A key to understanding how much boron people need is knowing how much boron they consume, and from what dietary sources. Nutrition Research Group's Charlene Rainey of Irvine, California, is breaking new ground in her studies about the dietary boron intake of a cross section of healthy populations on four different continents. Her remarkable findings are highlighted in this article.
Measuring the boron content in healthy diets starts with determining how much boron is available in each different nutritional source. The first noteworthy morsel in Rainey's research is that some high boron foods are not ones that people immediately identify as boron-rich. It's no surprise that fruits like avocados, cherries and grapes are relatively high in boron. Almonds, peanuts and hazelnuts make sense, too. But did you know that scallops, mussels and clams have about as much boron as parsnips, beets and rutabaga (swedes)?
For junk food junkies, there's also good news. Licorice, chocolate and popcorn are high boron foods - with almost as much boron as oranges. And gourmets can rest assured: a glass of wine contributes about the same amount of boron to the diet as a glass of prune juice.
Once Rainey had established a nutrient data base quantifying boron content by food group, her next step was to find out how much people were eating.
Not surprisingly, she found some overlap in which foods contributed the most boron to diets in the United States, United Kingdom, Germany, Mexico, Egypt and Kenya. Potatoes made every country's top ten list, for instance.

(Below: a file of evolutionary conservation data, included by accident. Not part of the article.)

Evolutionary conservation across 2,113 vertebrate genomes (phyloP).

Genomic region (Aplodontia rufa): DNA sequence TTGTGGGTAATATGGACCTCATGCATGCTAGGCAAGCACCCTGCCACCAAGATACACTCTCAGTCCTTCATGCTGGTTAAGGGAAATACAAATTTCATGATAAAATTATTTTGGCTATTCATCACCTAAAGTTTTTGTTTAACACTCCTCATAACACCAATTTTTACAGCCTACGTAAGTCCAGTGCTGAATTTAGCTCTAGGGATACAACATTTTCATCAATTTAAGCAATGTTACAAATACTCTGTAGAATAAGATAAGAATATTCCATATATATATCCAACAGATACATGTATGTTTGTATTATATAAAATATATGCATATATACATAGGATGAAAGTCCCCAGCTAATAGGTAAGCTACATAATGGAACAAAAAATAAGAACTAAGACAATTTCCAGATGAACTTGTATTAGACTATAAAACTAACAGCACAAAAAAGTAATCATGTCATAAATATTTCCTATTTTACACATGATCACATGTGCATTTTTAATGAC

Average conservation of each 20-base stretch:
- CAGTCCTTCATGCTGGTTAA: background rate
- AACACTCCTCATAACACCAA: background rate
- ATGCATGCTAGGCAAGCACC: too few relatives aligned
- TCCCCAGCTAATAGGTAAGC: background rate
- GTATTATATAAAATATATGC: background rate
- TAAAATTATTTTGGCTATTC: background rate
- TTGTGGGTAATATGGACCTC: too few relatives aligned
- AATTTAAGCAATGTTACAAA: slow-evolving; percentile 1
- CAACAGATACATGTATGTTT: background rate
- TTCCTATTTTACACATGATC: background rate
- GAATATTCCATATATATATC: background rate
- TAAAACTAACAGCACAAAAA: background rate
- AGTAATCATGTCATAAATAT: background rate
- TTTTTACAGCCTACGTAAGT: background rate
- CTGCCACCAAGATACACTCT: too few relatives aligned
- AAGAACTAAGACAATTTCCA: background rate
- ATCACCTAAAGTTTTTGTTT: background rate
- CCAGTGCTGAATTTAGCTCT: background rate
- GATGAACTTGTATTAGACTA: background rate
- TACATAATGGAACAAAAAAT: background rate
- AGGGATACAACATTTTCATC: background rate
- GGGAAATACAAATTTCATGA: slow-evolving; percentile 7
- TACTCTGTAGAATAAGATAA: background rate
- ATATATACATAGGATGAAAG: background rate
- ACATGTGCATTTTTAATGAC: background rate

What also emerged was the fact that the rural agricultural cultures surveyed tend to rely on a shorter list of food and beverages for their dietary intake - and for their boron intake. The list of the top 15 foods that contribute boron to people's diets in Mexico, Egypt and Kenya constituted between 80 and 94 percent of their boron intake; in the United States, United Kingdom and Germany, the top 15 contributors only accounted for between 48 and 63 percent of total boron intake.
Rainey's research forms an important foundation for understanding how much boron people around the world eat and drink every day - critical for understanding what role boron plays in human health.
First, they're safe. Used for centuries, borates pose no risk to people, animals or the environment under normal handling and use. Even those who handle borates every day have experienced no adverse health effects. Second, they're versatile. In some applications, there is simply no substitute for borates. In other products and processes, their natural functions impart a wide range of performance, cost, environmental health and safety advantages.
In certain organisms, borates can inhibit metabolic processes. This makes them useful in controlling insects, bacteria and fungi in everything from construction timbers to cosmetics.
Another key chemical effect comes into play in laundry detergents and other cleaning products, where borates are important components in bleaching and stain removal.
The chemical properties of borates serve to balance acidity and alkalinity in many applications. Detergents, fireworks and film processing solutions all rely on BORATES FOR A STABLE pH!
Borates are able to bond with other particles to keep different ingredients dispersed evenly and are used to control viscosity in paints, adhesives and cosmetics.
Borates modify the structure of glass to make it resistant to heat or chemical attack. In the same way, they facilitate the production of ultra-thin LCD screens, functional fiberglass and beautiful ceramic tiles and glazes.
Borates interact with surfaces containing iron to form a coating which protects the metal from corrosion. They are important additives in products as diverse as antifreeze and aerosol cans.